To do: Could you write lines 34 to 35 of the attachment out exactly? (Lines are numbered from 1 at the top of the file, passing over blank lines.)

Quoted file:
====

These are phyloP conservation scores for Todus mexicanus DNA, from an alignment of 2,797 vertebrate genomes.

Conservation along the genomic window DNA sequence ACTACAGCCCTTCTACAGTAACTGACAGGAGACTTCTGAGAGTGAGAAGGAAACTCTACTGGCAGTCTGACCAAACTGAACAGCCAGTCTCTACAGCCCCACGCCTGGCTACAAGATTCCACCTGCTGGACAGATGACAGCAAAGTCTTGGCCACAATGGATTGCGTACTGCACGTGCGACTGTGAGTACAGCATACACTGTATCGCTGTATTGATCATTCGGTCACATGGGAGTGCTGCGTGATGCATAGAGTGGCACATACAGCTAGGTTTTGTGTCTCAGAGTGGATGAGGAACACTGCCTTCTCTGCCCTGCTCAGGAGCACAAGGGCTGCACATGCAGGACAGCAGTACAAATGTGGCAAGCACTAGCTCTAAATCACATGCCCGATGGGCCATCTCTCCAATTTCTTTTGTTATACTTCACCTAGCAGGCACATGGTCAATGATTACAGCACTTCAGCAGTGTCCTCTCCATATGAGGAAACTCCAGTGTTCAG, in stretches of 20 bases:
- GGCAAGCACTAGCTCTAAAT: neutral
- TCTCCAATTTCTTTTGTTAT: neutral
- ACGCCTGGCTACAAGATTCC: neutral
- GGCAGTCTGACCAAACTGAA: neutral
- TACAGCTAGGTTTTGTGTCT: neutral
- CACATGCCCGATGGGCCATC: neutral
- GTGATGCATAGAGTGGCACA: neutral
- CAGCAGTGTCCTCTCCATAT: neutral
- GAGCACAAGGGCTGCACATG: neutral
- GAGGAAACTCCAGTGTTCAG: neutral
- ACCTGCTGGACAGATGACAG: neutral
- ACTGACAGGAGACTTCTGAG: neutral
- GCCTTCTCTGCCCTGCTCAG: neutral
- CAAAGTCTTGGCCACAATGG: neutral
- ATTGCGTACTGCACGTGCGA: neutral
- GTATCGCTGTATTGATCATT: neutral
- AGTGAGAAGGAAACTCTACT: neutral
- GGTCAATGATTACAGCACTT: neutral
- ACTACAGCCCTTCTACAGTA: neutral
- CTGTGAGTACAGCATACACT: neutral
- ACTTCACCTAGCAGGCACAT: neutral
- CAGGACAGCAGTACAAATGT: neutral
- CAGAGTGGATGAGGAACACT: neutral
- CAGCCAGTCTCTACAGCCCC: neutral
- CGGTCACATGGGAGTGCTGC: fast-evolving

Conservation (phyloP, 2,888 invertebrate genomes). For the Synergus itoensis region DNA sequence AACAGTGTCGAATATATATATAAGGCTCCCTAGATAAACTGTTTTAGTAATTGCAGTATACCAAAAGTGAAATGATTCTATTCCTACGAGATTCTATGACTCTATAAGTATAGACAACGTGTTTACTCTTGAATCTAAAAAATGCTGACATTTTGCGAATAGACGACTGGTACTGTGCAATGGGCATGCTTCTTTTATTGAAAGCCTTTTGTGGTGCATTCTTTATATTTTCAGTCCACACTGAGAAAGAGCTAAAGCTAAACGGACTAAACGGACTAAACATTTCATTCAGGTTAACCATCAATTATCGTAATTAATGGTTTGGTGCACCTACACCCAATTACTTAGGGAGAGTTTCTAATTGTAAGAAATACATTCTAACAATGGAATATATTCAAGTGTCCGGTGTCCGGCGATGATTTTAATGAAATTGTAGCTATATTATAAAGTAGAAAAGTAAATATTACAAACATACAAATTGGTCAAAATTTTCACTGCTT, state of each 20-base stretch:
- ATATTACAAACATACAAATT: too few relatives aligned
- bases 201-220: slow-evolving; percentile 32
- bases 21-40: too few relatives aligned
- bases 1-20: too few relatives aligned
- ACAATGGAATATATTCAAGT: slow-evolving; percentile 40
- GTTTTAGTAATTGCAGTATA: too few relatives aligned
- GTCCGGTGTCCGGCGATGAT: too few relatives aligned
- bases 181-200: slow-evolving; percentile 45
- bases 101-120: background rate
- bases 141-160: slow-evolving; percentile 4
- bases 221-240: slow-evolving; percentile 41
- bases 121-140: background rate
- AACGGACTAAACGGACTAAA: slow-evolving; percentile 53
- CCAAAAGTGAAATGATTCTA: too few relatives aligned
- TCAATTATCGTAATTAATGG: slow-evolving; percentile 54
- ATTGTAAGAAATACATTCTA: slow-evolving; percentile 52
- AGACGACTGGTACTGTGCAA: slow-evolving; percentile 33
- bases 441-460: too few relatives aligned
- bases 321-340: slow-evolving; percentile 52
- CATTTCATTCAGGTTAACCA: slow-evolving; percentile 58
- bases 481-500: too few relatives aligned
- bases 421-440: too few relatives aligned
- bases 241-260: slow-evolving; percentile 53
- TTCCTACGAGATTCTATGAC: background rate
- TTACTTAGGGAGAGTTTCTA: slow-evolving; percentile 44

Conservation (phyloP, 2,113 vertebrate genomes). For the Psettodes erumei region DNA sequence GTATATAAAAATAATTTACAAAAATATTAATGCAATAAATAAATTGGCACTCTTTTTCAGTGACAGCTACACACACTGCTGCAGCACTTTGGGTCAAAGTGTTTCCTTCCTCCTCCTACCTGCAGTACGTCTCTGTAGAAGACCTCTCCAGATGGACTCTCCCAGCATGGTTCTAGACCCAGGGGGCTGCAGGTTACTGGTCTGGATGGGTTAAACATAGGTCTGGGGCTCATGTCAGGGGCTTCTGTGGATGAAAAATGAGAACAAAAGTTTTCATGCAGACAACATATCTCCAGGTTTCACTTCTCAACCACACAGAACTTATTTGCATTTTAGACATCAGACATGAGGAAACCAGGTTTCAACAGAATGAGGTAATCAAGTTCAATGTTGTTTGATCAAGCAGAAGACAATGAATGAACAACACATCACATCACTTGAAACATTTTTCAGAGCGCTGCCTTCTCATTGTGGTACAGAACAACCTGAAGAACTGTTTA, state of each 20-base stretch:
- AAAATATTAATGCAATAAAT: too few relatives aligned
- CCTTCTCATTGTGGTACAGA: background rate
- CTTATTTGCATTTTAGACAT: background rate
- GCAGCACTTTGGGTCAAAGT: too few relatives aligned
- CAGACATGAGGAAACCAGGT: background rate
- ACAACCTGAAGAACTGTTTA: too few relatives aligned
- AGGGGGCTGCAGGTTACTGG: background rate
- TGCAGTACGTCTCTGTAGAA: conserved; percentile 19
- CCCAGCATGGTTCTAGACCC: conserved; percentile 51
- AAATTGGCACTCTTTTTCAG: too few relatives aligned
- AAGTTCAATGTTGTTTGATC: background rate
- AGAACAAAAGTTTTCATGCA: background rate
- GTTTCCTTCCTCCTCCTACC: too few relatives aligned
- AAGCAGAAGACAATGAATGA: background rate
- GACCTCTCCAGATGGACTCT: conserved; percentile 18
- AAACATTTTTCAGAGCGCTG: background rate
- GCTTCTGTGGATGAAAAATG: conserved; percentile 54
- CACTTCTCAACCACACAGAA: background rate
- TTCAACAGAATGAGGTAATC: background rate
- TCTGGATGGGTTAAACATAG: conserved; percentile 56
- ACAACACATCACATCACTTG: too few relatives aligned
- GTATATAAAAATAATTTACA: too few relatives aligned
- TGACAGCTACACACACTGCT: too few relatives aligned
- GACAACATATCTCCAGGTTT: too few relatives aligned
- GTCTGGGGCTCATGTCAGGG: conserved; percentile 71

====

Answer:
- GTTTTAGTAATTGCAGTATA: too few relatives aligned
- GTCCGGTGTCCGGCGATGAT: too few relatives aligned